However, until now a systematic overview of the E.U. data that substantiate these fears has not been done. Indeed, although a sizeable number of studies have explored the relationship between (earlier) economic crises and changes in substance use patterns, throughout many countries in the world, the European context has been as yet been poorly explored [3]. An additional complicating factor is that the E.U. context is characterized by great differences between countries in a number of dimensions, i.e., the impact of the crisis, traditional substance use patterns, and legal regulation systems.
In addition to systematize epidemiological data there is a strong need to find explanatory mechanisms that mediate the relation between EC and changes in substance use patterns within a population. Identifying specific mechanisms is important in developing more targeted interventions to decrease the effect of EC on substance use. Based upon the findings in their systematic review, including studies worldwide, de Goeij et al. suggest two mechanisms. First, the psychological distress triggered by EC’s consequences explains an increase of harmful substance use, specifically in those subgroups most affected by the EC. The second mechanism, suggests that due to tighter budget constraints, less money is spent on psychoactive substances such as alcohol or nicotine [3]. However, many other mechanisms may play a role [4,5].
Taken together, changes in substance use behavioral patterns as a result of the economic crisis in Europe, which started in 2008, have been poorly reflected upon, and underlying mechanisms remain to be identified. This represents a serious caveat, especially within the context of the current ongoing processes in which the E.U. is developing joint action plans and policies on alcohol, tobacco and drug-related issues as well as on broader mental health domains.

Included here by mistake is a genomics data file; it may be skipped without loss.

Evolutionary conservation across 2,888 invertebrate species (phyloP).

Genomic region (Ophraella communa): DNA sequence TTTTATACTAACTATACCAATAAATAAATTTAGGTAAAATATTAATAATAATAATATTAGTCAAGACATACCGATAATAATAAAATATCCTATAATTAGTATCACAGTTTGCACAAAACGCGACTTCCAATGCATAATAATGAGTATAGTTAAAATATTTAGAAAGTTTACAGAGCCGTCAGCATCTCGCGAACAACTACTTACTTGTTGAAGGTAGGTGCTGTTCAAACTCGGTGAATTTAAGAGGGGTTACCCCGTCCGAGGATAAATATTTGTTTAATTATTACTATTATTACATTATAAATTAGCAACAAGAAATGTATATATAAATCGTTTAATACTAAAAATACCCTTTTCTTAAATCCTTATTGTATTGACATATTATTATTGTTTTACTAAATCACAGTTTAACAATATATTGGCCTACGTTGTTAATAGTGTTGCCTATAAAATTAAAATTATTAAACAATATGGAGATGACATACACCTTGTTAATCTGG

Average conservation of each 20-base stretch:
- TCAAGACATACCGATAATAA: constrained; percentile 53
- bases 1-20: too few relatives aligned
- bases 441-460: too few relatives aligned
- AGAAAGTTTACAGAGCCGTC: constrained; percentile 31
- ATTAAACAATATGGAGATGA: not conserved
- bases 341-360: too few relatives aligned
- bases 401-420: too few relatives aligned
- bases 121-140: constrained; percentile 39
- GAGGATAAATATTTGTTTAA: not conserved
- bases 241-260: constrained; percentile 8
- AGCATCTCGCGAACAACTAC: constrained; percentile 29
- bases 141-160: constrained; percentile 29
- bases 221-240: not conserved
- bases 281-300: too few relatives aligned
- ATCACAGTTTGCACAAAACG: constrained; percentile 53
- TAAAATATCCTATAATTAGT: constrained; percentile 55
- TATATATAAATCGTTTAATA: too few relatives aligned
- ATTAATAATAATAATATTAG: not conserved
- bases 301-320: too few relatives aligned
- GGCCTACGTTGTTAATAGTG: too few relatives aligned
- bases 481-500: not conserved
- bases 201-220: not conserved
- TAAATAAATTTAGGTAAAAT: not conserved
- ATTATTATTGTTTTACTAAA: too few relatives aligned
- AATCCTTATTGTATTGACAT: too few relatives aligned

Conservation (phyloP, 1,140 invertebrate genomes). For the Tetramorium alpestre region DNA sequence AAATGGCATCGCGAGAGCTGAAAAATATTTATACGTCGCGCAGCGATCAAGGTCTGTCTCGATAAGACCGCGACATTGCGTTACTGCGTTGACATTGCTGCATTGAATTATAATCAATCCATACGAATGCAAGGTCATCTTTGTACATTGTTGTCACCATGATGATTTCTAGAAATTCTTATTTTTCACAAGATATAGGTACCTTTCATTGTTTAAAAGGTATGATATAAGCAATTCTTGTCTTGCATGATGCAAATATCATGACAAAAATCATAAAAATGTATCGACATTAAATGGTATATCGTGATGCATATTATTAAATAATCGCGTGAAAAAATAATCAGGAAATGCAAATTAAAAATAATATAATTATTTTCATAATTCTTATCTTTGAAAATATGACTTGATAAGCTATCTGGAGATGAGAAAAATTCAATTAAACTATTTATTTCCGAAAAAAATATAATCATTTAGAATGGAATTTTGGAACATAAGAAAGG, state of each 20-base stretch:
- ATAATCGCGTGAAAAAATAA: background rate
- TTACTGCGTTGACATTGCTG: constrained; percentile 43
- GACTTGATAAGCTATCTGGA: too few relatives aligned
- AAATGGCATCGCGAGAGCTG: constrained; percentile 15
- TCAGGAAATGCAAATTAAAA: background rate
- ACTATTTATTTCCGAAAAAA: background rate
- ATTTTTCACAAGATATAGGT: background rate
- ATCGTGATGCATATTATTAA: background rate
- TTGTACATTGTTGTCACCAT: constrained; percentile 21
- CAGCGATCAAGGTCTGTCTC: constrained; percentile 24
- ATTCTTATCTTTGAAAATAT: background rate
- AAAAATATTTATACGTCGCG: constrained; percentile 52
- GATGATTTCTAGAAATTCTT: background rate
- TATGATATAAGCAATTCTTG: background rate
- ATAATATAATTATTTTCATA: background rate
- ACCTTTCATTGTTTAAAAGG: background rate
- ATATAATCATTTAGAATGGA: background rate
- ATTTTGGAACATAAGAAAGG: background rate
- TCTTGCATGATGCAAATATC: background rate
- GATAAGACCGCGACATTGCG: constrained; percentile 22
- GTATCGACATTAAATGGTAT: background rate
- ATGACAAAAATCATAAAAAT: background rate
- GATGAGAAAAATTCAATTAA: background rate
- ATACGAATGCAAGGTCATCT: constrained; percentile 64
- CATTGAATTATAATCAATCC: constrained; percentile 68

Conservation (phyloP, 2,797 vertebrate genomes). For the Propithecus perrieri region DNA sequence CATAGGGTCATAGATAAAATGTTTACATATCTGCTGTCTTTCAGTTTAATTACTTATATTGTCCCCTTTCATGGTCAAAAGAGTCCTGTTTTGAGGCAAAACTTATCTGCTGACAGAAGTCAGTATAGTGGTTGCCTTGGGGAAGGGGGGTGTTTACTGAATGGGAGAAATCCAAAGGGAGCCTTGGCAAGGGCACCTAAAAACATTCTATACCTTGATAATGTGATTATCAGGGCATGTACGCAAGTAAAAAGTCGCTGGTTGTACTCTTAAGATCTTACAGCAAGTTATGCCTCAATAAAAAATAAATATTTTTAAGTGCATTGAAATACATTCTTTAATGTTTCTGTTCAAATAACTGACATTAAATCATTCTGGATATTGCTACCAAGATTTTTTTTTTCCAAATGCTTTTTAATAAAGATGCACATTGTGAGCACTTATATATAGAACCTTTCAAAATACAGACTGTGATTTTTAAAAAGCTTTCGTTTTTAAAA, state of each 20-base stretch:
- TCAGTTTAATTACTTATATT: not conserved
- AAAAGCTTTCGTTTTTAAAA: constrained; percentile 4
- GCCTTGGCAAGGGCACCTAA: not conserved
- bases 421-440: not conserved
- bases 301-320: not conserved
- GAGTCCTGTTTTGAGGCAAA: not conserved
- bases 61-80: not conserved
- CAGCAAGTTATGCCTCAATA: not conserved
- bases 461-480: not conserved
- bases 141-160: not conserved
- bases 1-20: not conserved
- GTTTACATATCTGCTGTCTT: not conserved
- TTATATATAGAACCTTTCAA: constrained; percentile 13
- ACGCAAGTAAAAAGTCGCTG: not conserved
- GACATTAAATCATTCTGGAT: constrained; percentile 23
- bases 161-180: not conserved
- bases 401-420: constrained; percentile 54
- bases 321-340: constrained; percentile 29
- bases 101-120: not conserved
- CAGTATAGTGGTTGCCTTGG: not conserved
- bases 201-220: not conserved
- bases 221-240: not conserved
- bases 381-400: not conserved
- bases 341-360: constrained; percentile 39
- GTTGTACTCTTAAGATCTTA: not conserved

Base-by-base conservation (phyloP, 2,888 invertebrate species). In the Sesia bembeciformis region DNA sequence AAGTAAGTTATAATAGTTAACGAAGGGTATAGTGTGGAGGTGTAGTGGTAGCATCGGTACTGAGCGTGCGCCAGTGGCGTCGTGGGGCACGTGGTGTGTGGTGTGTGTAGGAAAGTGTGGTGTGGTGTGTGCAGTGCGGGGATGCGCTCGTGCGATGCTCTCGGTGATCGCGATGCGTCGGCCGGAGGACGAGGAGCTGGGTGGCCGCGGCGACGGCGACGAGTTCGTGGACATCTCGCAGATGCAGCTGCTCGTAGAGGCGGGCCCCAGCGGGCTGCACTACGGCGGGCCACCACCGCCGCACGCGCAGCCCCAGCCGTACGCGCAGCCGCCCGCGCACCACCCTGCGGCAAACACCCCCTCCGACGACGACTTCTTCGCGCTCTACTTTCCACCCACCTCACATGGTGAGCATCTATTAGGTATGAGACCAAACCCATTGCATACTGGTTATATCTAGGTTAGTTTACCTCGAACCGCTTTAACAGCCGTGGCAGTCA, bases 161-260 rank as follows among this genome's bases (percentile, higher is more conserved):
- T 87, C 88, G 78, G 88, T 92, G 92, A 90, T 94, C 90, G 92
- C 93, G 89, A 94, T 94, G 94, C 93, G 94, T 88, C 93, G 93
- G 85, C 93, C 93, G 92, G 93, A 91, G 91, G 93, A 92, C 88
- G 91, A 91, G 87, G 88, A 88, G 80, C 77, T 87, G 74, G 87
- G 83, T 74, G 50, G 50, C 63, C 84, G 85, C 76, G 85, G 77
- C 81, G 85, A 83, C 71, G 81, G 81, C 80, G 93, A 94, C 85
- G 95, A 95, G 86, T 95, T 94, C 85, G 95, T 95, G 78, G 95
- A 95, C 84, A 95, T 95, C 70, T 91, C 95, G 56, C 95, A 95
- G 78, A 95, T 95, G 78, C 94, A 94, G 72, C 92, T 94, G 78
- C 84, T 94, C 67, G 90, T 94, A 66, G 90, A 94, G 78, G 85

Therefore, the aim of the current review is to explore the relationship between the “Great Recession” and changes in patterns of substance use and related disorders, within the European Union countries. In addition we explored whether the E.U. data give support to the dual effects of the EC, i.e., reduction of substance use within the general population and increase of harmful substance use patterns within vulnerable subgroups, as suggested by de Goeij et al. [3].

2. Method

We used the Pubmed database with the search terms (alcohol or drugs or nicotine or smoking) or (alcohol or drugs or nicotine) abuse or dependence and (economic crisis or business cycles) AND Europe, within the title or abstract. Limitations were set on studies published from 1 January 2008 to 31 May 2015. This search procured 75 hits.
All abstracts of the articles were screened (by first author Geert Dom) to identify literature relating to our specific focus: the European Union, the 2008 economic crisis and its aftermath in relation to changes in alcohol, drug, or smoking behaviors within the general population. Review articles (n = 8) and articles not having as primary focus data on alcohol, illicit drug, or smoking behaviors in relation to economic crisis were excluded (n = 50). We limited our search to original research studies providing data in countries belonging to the European Union and candidate countries. References of the selected articles were screened for additional literature (n = 0). The corresponding Prisma flowchart is shown in Figure 1.
Figure 1. Prisma flow diagram.
Figure 1. Prisma flow diagram.